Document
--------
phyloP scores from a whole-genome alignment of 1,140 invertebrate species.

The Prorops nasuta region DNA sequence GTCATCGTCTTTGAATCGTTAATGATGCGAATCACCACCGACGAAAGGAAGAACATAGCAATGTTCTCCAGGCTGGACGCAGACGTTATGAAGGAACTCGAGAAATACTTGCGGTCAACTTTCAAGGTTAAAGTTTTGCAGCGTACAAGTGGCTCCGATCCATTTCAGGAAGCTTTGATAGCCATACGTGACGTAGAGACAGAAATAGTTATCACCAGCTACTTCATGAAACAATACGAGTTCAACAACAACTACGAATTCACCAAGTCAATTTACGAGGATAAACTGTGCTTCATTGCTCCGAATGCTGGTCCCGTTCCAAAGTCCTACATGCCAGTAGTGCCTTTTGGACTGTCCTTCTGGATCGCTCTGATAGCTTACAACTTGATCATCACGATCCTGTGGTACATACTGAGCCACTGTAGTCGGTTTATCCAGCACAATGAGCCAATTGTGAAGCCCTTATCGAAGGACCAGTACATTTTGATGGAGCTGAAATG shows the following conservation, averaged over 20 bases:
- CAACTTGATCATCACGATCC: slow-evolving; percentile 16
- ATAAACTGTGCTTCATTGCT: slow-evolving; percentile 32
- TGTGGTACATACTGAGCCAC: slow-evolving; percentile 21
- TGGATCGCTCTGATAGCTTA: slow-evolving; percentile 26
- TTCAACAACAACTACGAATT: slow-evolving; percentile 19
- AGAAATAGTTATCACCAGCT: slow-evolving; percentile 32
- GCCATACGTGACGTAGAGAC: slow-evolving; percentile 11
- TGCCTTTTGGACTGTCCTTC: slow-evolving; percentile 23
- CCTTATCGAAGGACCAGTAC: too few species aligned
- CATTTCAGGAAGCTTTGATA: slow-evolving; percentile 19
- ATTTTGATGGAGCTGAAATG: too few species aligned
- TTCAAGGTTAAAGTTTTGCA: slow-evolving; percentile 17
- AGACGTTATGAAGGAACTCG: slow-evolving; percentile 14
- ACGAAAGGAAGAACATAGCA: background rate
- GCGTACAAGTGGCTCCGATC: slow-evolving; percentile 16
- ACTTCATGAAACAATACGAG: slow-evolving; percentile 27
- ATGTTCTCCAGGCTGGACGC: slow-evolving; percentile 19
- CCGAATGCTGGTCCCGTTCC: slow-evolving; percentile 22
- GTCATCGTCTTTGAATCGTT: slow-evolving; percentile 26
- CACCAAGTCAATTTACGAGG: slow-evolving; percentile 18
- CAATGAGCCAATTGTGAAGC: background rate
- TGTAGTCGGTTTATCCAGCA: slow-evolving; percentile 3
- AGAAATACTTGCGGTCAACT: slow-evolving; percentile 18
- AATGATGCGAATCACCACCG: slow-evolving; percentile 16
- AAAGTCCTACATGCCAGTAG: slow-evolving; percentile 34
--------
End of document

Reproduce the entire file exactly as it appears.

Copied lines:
phyloP scores from a whole-genome alignment of 1,140 invertebrate species.

The Prorops nasuta region DNA sequence GTCATCGTCTTTGAATCGTTAATGATGCGAATCACCACCGACGAAAGGAAGAACATAGCAATGTTCTCCAGGCTGGACGCAGACGTTATGAAGGAACTCGAGAAATACTTGCGGTCAACTTTCAAGGTTAAAGTTTTGCAGCGTACAAGTGGCTCCGATCCATTTCAGGAAGCTTTGATAGCCATACGTGACGTAGAGACAGAAATAGTTATCACCAGCTACTTCATGAAACAATACGAGTTCAACAACAACTACGAATTCACCAAGTCAATTTACGAGGATAAACTGTGCTTCATTGCTCCGAATGCTGGTCCCGTTCCAAAGTCCTACATGCCAGTAGTGCCTTTTGGACTGTCCTTCTGGATCGCTCTGATAGCTTACAACTTGATCATCACGATCCTGTGGTACATACTGAGCCACTGTAGTCGGTTTATCCAGCACAATGAGCCAATTGTGAAGCCCTTATCGAAGGACCAGTACATTTTGATGGAGCTGAAATG shows the following conservation, averaged over 20 bases:
- CAACTTGATCATCACGATCC: slow-evolving; percentile 16
- ATAAACTGTGCTTCATTGCT: slow-evolving; percentile 32
- TGTGGTACATACTGAGCCAC: slow-evolving; percentile 21
- TGGATCGCTCTGATAGCTTA: slow-evolving; percentile 26
- TTCAACAACAACTACGAATT: slow-evolving; percentile 19
- AGAAATAGTTATCACCAGCT: slow-evolving; percentile 32
- GCCATACGTGACGTAGAGAC: slow-evolving; percentile 11
- TGCCTTTTGGACTGTCCTTC: slow-evolving; percentile 23
- CCTTATCGAAGGACCAGTAC: too few species aligned
- CATTTCAGGAAGCTTTGATA: slow-evolving; percentile 19
- ATTTTGATGGAGCTGAAATG: too few species aligned
- TTCAAGGTTAAAGTTTTGCA: slow-evolving; percentile 17
- AGACGTTATGAAGGAACTCG: slow-evolving; percentile 14
- ACGAAAGGAAGAACATAGCA: background rate
- GCGTACAAGTGGCTCCGATC: slow-evolving; percentile 16
- ACTTCATGAAACAATACGAG: slow-evolving; percentile 27
- ATGTTCTCCAGGCTGGACGC: slow-evolving; percentile 19
- CCGAATGCTGGTCCCGTTCC: slow-evolving; percentile 22
- GTCATCGTCTTTGAATCGTT: slow-evolving; percentile 26
- CACCAAGTCAATTTACGAGG: slow-evolving; percentile 18
- CAATGAGCCAATTGTGAAGC: background rate
- TGTAGTCGGTTTATCCAGCA: slow-evolving; percentile 3
- AGAAATACTTGCGGTCAACT: slow-evolving; percentile 18
- AATGATGCGAATCACCACCG: slow-evolving; percentile 16
- AAAGTCCTACATGCCAGTAG: slow-evolving; percentile 34